Last week, Frieze came to Los Angeles for the first time, expanding on its regular New York and London events.

The broader benefit of any big art fair — and certainly one with as much cultural cachet as Frieze — is the excitement and communal activity it brings to a city and Frieze LA didn’t disappoint. Its commissions and events, including Frieze Projects and Frieze Music, brought special tributes and surprises to the world’s entertainment capital, grounding the fair in its new locale.

The smaller than usual art fair took place at Paramount Studios, with only 70 galleries exhibiting work. As expected, the more Instagram-friendly pieces attracted a lot of attention, including Mike Kelley’s bed installation at Hauser & Wirth's space, Judy Chicago’s zigzag sculpture at Jeffrey Deitch, John Baldessari and Lawrence Weiner’s text-based work at Marian Goodman, Dave Muller’s Hollywood mural at Blum & Poe, and Max Lamb’s furniture atop a gradient floor at Salon 94.

The backlot of Paramount Studios was the playground for the Frieze Projects works. A few were so embedded into New York City-looking sets that they were easy to miss, including Barbara Kruger’s street stickers and Trulee Hall’s Infestation. Paul McCarthy’s giant, inflatable ketchup bottle, meanwhile, was the most overt.

Curated by Ali Subotnick, each piece was rooted in the site specificity of both Los Angeles and the film lot. The experience of discovering outdoor pieces, spread out between buildings and actual film sets was refreshing and felt tailor-made for the audience.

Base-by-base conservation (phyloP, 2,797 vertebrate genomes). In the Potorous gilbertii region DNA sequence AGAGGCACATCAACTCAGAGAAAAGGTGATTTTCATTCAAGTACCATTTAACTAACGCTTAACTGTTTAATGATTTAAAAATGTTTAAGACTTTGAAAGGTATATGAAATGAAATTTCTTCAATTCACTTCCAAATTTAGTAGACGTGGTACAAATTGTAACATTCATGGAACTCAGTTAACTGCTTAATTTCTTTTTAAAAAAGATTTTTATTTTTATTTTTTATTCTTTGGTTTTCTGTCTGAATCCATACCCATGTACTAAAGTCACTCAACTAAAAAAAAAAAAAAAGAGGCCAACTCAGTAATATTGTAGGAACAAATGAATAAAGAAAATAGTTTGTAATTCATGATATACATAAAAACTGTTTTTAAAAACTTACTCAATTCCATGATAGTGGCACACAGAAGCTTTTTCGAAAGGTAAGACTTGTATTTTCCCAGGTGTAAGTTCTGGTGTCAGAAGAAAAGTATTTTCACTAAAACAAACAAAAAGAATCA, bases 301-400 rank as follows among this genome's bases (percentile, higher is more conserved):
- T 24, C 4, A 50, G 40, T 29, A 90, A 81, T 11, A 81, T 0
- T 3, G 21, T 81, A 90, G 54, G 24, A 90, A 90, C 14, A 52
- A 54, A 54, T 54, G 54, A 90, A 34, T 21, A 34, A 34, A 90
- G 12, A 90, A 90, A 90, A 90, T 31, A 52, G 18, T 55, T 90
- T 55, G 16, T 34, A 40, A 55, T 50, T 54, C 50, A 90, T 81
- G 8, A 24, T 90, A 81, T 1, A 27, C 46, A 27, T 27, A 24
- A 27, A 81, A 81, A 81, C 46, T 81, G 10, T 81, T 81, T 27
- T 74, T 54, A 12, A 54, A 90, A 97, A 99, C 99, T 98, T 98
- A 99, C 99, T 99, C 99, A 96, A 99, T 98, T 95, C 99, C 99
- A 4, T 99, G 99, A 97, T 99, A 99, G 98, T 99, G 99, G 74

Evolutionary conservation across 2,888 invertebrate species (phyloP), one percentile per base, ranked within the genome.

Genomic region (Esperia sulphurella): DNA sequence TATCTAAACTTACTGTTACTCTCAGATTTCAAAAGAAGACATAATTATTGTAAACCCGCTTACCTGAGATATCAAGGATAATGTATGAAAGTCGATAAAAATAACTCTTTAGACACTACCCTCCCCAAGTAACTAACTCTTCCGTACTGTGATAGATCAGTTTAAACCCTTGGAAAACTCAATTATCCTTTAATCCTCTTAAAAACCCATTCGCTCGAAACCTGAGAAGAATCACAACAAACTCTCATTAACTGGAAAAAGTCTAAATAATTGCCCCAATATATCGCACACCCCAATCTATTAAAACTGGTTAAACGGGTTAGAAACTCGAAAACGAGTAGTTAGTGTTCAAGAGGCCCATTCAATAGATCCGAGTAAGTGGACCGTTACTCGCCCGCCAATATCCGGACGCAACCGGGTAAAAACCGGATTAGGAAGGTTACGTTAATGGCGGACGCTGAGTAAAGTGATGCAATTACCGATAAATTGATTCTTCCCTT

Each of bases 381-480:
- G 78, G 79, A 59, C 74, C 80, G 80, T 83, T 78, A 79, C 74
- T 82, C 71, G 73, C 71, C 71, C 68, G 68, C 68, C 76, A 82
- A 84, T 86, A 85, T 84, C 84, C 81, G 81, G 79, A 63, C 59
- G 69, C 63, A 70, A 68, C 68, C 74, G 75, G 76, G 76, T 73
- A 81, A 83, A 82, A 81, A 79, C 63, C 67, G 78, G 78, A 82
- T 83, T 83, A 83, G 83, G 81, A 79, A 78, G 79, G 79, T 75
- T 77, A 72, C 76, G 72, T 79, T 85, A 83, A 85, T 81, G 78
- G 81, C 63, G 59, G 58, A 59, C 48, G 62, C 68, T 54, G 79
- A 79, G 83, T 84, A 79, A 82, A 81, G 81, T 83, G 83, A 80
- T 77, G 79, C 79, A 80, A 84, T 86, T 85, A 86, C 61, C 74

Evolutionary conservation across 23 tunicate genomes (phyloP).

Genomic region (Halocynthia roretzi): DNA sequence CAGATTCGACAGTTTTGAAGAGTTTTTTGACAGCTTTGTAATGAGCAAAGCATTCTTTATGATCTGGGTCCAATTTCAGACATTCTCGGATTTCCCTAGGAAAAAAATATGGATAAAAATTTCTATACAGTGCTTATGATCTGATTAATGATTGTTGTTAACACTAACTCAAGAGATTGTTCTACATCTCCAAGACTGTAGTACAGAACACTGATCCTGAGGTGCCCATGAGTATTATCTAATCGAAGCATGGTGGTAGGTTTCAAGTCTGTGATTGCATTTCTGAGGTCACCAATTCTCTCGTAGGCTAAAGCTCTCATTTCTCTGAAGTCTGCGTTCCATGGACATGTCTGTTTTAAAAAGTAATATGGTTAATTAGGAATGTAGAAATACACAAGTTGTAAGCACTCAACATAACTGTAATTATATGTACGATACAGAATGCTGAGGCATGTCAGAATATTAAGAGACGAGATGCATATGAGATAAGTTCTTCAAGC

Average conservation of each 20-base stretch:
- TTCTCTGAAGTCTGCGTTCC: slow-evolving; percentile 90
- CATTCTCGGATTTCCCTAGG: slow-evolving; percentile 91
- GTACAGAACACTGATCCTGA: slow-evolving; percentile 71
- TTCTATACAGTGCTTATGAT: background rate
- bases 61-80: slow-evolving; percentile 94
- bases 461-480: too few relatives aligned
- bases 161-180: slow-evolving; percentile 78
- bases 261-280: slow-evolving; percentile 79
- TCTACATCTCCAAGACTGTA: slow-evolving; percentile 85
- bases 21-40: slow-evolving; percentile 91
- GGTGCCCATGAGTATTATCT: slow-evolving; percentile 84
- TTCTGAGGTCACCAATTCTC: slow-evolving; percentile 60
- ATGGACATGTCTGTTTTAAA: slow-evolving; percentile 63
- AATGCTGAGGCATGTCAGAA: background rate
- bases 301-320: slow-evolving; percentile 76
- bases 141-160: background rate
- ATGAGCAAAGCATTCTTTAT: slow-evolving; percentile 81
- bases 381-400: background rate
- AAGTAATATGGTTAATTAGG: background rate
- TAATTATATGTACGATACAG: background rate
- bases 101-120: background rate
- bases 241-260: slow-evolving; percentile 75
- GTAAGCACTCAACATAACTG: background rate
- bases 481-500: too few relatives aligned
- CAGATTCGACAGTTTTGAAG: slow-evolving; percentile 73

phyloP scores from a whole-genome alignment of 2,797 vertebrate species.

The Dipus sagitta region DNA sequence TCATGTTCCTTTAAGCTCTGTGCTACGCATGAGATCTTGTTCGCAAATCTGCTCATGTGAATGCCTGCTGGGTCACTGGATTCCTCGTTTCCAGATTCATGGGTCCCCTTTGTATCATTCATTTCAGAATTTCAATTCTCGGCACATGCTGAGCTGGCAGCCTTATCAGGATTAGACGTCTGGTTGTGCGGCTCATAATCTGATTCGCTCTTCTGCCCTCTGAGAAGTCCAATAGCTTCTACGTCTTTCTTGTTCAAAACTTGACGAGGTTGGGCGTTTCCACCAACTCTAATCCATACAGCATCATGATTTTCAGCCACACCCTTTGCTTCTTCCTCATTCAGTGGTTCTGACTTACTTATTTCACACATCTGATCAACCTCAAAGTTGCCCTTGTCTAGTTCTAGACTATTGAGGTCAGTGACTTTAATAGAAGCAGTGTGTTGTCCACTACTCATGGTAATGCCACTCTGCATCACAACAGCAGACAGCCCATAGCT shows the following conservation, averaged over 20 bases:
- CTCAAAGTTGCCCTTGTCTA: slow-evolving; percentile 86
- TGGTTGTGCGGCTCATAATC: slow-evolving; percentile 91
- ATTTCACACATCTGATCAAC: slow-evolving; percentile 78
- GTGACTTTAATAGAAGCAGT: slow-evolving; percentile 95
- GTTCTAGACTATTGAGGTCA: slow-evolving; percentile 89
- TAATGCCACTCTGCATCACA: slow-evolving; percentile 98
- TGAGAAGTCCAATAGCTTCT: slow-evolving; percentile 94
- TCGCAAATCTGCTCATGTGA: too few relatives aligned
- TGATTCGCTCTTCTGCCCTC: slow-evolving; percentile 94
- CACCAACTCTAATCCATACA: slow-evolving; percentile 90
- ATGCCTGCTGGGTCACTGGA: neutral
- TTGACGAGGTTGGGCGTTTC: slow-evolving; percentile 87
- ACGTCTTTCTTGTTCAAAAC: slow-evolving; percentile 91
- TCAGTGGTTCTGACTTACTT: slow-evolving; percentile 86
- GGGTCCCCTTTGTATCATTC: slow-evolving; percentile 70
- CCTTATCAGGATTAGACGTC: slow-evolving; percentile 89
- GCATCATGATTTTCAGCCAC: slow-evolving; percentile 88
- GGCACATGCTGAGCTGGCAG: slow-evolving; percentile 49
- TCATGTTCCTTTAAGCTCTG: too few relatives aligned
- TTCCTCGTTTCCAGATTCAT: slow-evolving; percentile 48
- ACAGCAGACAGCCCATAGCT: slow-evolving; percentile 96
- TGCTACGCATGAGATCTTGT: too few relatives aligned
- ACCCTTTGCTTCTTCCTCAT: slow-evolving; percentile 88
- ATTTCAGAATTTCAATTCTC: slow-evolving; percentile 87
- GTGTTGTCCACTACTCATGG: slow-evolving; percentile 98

The film programming was right at home at the Paramount Theatre and featured new work by Tala Madani, Cécile B. Evans, Tom Sachs (whose work you can see below) and Anri Sala. Meanwhile, Frieze Talks curator Hamza Walker introduced a musical component with a recreation of the ’50s TV show Name That Tune that aimed to use music to break down communication barriers and discover people’s “secret lives.”

Walker,the executive director of local non-profit art space LAXART, was also responsible for Frieze Music, which included a late-night concert at NeueHouse Hollywood in partnership with jazz label Blue Note Records and BMW.

He invited pianist Robert Glasper, drummer Chris Dave, bass player Derrick Hodge, trumpeter Ambrose Akinmusire, and DJ Jahi Sundance to improvise together. It was a reminder of jazz as a serious art form created by African-American artists (many of whose artistic descendants now reside in LA).

Despite reports of strong sales under the main art tent, Frieze LA’s strength may very well have been the accompanying programming. It acknowledged art that exists in public spaces, as well as the artistic value of film and music.

These kinds of works, although not the main, commercial attraction, are just as important to the fair’s future and expand the possibility of what an art fair can be.

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